‘A life is a life’: Corbyn accuses MSM of ignoring Beirut, Ankara attacks, focusing more on Paris
Corbyn made clear he found the Paris attacks “appalling,” but urged the press to report as faithfully on similar events outside Europe.
He accused British media of under-playing the deadly attacks by Islamic State (formerly ISIS/ISIL) on the Lebanese capital, Beirut, and the Turkish capital, Ankara.
Some 43 people were killed and hundreds wounded in two suicide bomb attacks in a residential area of Beirut last Thursday, while explosions in Ankara last month killed 102 people and injured over 400.
You really think people are going to care about Beirut as much as Paris? A false equivalence in every way.— Khalid Salaam (@MrKhalidS) November 16, 2015
While ISIS claimed responsibility for the Beirut bombing, no one has yet claimed responsibility for the Ankara attack, although one of the bombers is believed to have had links to ISIS.
“I think first of all what happened in Paris was appalling, this is a vibrant, multicultural city, young people of all faiths, and older people as well, all there together, and cultures, and this terrible thing happened,” Corbyn told ITV’s Lorraine Kelly on Monday morning.
“Likewise, which didn’t unfortunately get hardly any publicity, was the bombing in Beirut last week or the killing in Turkey. I think our media needs be able to report things that happen outside of Europe as well as inside. A life is a life.”
Corbyn’s comments echoed that of Lebanese doctor Elie Fares, who wrote on his blog that the deaths in Beirut had been treated as “irrelevant” compared with Paris.
“When my people died, no country bothered to light up its landmarks in the colors of their flag,” Elie Fares wrote.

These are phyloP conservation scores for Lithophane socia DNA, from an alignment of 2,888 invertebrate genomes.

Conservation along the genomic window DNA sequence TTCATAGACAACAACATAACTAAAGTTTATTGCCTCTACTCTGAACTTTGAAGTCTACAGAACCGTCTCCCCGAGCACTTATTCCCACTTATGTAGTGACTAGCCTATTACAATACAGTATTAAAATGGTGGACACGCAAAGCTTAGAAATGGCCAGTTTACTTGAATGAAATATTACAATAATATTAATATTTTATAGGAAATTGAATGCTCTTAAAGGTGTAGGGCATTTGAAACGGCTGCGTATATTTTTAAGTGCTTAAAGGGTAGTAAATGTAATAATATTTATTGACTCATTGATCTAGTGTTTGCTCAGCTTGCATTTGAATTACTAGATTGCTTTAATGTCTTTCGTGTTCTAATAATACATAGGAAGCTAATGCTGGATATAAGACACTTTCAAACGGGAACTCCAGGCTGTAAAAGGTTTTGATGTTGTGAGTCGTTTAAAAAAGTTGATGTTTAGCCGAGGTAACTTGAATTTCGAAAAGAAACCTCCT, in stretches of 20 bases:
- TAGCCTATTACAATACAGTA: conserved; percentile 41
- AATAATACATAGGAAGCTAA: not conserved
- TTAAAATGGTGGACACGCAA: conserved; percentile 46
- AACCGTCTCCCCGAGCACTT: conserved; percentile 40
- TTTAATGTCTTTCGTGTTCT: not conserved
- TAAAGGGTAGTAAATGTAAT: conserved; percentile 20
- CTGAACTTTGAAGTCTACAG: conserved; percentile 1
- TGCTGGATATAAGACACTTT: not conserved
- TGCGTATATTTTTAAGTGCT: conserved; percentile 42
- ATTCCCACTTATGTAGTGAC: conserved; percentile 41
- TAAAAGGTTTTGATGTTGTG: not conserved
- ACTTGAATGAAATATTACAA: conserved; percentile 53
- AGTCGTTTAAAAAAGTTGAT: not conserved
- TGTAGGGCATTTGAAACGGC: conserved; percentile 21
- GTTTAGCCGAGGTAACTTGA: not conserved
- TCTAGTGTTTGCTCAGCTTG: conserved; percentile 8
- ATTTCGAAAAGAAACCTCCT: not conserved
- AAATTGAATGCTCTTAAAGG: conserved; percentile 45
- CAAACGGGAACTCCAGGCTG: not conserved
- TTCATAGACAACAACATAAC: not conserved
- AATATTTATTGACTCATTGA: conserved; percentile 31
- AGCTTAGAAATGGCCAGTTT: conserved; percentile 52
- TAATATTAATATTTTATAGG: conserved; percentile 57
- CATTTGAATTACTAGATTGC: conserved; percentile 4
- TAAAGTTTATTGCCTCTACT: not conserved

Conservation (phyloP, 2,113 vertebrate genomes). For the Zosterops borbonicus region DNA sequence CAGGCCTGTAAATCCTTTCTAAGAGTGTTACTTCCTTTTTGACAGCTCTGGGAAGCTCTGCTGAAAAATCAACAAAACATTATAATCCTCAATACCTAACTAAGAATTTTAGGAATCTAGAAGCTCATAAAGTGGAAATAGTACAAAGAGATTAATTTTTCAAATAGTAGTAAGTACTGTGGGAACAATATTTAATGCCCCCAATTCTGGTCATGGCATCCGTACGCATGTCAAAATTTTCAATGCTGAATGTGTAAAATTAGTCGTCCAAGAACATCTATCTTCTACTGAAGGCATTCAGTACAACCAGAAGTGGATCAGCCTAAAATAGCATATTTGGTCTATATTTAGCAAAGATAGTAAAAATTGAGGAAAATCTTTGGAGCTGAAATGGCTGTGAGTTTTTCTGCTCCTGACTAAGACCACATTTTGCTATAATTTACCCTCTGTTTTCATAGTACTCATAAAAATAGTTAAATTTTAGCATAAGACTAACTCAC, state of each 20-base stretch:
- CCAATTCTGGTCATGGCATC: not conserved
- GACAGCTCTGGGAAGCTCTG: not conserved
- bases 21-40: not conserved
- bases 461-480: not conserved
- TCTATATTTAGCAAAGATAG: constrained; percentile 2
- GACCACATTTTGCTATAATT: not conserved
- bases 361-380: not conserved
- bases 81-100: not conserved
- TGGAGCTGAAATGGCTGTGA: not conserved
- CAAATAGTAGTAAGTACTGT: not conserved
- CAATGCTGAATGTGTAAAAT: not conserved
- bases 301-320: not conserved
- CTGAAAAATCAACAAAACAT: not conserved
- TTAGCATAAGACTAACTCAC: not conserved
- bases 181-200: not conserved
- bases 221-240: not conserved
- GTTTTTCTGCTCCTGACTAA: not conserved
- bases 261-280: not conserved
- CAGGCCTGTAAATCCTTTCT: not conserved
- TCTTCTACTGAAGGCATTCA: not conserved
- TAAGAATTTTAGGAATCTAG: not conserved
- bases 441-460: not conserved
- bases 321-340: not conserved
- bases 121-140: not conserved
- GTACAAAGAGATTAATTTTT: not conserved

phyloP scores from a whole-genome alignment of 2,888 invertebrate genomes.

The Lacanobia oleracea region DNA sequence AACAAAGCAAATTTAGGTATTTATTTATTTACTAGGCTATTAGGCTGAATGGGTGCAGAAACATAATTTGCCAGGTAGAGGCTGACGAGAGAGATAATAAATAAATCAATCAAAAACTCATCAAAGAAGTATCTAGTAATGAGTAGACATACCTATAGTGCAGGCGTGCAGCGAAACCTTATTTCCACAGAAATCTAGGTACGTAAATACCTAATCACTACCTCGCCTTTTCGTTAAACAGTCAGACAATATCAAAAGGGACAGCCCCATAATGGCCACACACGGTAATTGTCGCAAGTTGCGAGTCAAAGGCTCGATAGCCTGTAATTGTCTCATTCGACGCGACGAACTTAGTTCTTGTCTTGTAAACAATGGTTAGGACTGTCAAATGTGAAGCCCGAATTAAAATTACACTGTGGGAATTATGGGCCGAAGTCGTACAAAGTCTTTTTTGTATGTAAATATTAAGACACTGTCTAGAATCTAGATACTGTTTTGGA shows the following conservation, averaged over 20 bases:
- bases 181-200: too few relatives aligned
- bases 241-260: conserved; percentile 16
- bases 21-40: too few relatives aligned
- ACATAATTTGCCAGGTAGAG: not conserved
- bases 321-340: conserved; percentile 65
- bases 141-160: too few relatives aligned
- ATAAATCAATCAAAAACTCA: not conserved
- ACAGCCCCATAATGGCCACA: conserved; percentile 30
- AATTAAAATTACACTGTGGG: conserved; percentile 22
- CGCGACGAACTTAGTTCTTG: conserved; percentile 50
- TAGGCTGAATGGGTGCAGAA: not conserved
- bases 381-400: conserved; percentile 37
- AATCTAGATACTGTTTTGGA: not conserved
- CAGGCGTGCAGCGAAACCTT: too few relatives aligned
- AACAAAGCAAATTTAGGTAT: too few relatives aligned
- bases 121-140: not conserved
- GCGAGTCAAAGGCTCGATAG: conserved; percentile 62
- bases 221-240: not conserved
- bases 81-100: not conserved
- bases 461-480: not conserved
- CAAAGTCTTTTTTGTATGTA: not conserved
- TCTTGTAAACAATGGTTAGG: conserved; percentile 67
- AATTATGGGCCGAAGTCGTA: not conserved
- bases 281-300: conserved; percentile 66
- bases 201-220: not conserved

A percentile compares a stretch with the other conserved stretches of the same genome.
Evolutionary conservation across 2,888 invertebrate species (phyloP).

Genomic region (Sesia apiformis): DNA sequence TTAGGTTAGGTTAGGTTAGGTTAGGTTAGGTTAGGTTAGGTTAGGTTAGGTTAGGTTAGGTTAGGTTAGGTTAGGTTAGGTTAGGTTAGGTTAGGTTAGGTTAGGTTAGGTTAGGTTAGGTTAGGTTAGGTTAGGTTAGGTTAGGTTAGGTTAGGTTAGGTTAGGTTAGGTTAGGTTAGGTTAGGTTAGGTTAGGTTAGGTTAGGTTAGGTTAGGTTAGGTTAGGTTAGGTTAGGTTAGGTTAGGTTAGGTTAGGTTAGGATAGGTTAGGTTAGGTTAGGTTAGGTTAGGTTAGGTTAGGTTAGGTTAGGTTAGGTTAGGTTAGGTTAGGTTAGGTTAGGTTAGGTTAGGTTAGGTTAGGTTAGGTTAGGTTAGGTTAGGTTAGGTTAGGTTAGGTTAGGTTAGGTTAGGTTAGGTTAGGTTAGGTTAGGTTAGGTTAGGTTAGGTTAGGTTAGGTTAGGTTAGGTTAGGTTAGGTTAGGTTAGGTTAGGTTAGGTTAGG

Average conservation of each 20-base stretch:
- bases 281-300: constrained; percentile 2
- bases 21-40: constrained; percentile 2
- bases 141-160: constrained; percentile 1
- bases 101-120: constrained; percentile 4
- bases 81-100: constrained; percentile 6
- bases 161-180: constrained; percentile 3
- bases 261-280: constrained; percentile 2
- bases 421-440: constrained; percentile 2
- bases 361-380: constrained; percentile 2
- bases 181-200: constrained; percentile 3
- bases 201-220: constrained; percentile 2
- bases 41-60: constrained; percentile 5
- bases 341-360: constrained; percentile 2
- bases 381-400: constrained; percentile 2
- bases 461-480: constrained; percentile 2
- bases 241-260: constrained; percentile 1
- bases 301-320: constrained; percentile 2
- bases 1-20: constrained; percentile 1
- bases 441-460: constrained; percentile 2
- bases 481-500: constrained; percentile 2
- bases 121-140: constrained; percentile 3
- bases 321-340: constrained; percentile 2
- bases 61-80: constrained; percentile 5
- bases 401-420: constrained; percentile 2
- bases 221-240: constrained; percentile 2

“When my people died, they did not send the world into mourning. Their death was but an irrelevant fleck along the international news cycle, something that happens in those parts of the world.”
Since the Paris attacks, several internet users have drawn on this theme to criticize mainstream media coverage of terrorism around the world.
If we are going to condemn the attacks in Paris, we must condemn attacks in Beirut, Ankara, & Russian plane. Western framing is absurd.— Taz Ahmed (@TazzyStar) November 14, 2015
However some reporters have disputed the claim, arguing that the atrocities in Beirut and Ankara were covered fully at the time.
“Search Google News and you will find pages and pages of reports of the attacks in Beirut,” wrote journalist Martin Belam.
“Pages and pages and pages. Over 1,286 articles in fact: lots of which pre-date the attacks in Paris.”
Why don't we have a "Facebook safety check" for the Ankara or Beirut attacks? Some lives are more worthy than others. Western lives matter.— Erkan Bayir (@erkanbayir_EN) November 14, 2015
Facebook has also come under scrutiny for implementing the Safety Check option for users based in Paris following the attacks on Friday, while no such option was given to residents of Beirut just a few days earlier.
Facebook’s vice president for growth, Alex Shultz, said the company’s Safety Check policy was evolving.
“There has to be a first time for trying something new, even in complex and sensitive times, and for us that was Paris,” he said.
Shultz said the function was less useful in areas experiencing ongoing wars and epidemics because, without a clear end point, “it’s impossible to know when someone is truly ‘safe.’”